Utah man grabs $500,000 using fake “veterans charities”
St. George, Utah — As reported by Southern Utah Now, a Utah man (Travis Deloy Peterson) has been indicted by a federal grand jury because for years he allegedly used millions of robocalls to urge people to donate vehicles and other valuable items by falsely claiming their donations would go to veterans’ charities and were tax-deductible. He’s been indicted by a federal grand jury on mail and wire fraud charges for operating a fraudulent charity scheme.
According to the U.S. Attorney, the indictment, and other information presented in court: Between approximately April 2012 and July 2018, Peterson established and registered multiple corporate entities, including Vehicles for Veterans LLC, Medal of Honor, Act of Valor, Donate Real Estate LLC, Donate That Car LLC MI, Donate That Car LLC NV, Telefunding LLC, Tiny Towns R.E. LLC, Victims Relief LLC, Veterans of America, and Saving Our Soldiers in Nevada, Michigan and Utah. Each of these companies was purportedly a tax-exempt charitable organization that Peterson established to help veterans and their families. None of these companies, however, was an actual charity with tax exempt status. Peterson in fact never owned or operated a single charity that benefitted veterans.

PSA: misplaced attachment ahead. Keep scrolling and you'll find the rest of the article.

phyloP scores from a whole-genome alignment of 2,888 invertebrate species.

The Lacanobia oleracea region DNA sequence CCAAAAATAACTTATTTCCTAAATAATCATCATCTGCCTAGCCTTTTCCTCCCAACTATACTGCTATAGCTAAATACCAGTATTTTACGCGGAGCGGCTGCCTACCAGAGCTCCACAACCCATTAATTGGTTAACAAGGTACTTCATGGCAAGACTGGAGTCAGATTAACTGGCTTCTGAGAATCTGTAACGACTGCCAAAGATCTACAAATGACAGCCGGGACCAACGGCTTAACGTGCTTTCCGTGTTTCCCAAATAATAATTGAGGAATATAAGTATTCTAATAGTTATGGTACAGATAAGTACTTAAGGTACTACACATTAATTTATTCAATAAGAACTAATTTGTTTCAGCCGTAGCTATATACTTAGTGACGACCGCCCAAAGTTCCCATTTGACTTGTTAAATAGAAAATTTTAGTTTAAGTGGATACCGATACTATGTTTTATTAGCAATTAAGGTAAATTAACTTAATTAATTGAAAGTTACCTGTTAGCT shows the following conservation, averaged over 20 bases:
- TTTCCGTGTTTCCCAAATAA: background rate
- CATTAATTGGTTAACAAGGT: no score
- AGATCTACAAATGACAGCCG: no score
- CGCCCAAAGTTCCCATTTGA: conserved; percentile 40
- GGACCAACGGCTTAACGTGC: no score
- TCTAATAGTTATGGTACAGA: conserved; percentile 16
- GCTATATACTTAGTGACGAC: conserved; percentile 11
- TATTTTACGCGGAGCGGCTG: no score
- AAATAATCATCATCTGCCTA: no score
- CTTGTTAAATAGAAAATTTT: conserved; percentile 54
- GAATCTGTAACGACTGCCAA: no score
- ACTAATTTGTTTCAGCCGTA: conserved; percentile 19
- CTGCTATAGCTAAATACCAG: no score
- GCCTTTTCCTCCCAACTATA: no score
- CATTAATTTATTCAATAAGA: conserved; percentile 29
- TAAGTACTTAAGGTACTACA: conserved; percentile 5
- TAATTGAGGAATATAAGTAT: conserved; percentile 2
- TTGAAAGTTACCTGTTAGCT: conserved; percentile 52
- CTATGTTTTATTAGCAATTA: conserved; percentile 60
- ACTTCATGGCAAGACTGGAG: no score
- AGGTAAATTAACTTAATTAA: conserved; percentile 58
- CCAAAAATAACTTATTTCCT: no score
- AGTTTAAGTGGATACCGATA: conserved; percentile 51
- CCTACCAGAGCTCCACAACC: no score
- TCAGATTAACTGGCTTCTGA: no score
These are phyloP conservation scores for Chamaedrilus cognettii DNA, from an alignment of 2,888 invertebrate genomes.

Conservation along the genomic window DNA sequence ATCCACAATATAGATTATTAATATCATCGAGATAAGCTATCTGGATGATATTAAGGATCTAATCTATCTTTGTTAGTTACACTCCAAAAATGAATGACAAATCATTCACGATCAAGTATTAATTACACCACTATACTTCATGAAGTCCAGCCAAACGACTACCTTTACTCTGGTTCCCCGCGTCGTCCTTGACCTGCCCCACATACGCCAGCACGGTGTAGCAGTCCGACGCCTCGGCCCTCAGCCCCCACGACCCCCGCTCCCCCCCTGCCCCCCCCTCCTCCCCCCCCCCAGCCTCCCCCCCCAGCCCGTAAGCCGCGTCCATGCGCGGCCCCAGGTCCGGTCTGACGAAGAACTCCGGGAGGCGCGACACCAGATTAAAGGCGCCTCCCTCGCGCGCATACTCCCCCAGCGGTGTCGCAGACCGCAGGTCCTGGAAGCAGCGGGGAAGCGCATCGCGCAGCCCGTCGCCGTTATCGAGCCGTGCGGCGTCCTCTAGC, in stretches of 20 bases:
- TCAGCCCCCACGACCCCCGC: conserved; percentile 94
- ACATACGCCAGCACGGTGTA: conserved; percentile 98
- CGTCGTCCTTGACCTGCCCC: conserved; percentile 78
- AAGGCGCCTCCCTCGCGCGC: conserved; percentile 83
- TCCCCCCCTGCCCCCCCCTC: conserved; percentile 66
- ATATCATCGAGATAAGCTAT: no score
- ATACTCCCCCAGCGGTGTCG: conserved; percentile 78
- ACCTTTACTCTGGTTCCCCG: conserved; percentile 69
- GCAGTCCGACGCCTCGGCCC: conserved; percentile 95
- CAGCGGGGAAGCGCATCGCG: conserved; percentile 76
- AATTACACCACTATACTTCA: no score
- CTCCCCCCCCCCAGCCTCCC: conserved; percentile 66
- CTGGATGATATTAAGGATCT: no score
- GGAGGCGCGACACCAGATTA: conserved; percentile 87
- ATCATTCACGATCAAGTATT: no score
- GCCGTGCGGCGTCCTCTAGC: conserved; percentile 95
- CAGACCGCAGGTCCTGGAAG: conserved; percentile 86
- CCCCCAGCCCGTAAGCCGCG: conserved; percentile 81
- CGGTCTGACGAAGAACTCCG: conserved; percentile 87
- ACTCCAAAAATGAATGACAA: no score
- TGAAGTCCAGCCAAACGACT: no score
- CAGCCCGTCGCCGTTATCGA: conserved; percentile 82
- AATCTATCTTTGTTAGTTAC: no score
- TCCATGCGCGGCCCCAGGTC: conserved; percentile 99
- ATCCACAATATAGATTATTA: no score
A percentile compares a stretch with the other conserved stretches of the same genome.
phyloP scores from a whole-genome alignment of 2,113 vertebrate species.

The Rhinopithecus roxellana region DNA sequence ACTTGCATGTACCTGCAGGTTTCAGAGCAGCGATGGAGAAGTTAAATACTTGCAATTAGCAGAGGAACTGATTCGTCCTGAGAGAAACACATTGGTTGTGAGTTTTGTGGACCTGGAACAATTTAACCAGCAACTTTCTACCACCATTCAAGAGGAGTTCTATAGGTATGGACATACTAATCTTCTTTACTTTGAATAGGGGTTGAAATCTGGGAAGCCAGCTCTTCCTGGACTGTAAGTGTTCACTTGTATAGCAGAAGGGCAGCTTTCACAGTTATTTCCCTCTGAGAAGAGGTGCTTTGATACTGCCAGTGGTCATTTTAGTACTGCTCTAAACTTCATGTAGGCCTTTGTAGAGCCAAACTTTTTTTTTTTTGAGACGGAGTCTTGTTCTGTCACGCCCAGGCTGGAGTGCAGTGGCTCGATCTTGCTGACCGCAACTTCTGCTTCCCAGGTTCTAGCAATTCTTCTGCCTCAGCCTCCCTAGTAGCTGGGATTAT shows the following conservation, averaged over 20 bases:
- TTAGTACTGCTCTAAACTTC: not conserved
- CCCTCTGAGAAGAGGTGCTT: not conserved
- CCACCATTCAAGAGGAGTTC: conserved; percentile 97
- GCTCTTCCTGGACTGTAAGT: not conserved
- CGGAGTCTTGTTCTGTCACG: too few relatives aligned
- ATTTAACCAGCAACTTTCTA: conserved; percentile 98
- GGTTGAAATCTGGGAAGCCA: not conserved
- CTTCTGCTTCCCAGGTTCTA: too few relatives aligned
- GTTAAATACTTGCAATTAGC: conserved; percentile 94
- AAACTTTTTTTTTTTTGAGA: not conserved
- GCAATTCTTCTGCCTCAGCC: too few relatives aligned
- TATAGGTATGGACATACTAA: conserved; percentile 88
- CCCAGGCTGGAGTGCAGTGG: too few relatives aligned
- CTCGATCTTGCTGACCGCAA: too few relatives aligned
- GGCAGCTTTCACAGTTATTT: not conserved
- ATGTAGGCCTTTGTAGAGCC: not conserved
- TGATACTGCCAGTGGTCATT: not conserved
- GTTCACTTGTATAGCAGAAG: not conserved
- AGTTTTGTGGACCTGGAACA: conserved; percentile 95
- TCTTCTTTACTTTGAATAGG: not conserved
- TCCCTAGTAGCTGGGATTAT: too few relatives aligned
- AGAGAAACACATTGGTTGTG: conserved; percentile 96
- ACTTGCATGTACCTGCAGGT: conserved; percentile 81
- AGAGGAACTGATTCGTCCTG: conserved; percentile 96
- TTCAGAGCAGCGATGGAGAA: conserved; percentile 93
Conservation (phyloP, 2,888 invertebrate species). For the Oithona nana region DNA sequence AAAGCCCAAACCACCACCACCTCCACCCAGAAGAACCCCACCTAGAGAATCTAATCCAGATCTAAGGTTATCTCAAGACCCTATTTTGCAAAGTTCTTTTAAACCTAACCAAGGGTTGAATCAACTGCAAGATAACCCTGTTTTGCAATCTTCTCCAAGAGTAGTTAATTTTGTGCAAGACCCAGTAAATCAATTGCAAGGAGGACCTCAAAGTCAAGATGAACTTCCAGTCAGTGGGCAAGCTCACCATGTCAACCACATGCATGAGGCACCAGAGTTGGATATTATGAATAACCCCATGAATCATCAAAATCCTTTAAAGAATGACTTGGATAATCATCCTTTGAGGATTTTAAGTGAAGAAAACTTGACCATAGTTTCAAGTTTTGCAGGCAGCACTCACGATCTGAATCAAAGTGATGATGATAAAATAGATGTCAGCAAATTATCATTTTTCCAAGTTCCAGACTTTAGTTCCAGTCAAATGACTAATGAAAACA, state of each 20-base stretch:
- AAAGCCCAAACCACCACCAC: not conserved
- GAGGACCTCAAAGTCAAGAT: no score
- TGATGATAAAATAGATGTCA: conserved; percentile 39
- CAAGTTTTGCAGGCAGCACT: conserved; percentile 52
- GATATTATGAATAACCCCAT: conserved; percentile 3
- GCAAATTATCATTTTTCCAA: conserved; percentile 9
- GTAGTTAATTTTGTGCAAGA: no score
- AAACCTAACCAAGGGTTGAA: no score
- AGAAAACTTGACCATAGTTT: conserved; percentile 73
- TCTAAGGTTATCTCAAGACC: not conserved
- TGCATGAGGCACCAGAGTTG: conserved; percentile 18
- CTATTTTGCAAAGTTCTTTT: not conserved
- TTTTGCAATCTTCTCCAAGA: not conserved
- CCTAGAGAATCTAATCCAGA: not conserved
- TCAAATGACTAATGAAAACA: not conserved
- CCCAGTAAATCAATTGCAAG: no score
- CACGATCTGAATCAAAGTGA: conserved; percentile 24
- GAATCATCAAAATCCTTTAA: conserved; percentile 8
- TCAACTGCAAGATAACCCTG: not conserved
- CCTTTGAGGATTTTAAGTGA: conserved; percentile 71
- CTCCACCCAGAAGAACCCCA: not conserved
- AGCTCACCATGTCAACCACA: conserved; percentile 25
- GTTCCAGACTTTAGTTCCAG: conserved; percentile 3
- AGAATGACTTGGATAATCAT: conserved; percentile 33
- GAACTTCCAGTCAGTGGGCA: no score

A quick check at CharityCheck101.org would have been a warning to any potential donor — none of these “veterans charities” were in fact charities recognized by the IRS. We created CharityCheck101.org so you can quickly check both charity identity and tax status
Avoid Fakes. Not every group that looks, sounds or feels like a charity is truly a charity. Fake “charities” often adopt names similar to legitimate charities, siphoning off dollars needed for good works. They’re specially active around crises, natural disasters and other big news items and causes. Do a charity check to make sure the group is truly a charity.
Confirm Identity. There are more than 1.7 million organizations recognized as tax-exempt by the IRS. Their names are often similar. Similar names easily produce confusion. More than 17,000 organizations have “Veteran” in their names. More than 1,300 have “Habitat for Humanity.” More than 80 have “American Cancer.” Do a charity check to make sure you are supporting exactly the group you think.
Confirm Tax Status. Do a charity check to find the organization’s tax status. Before you give, you should know the answers to these two questions –
- Is the organization recognized as a charity or nonprofit by the IRS?
- Will a donation be deductible as a charitable contribution?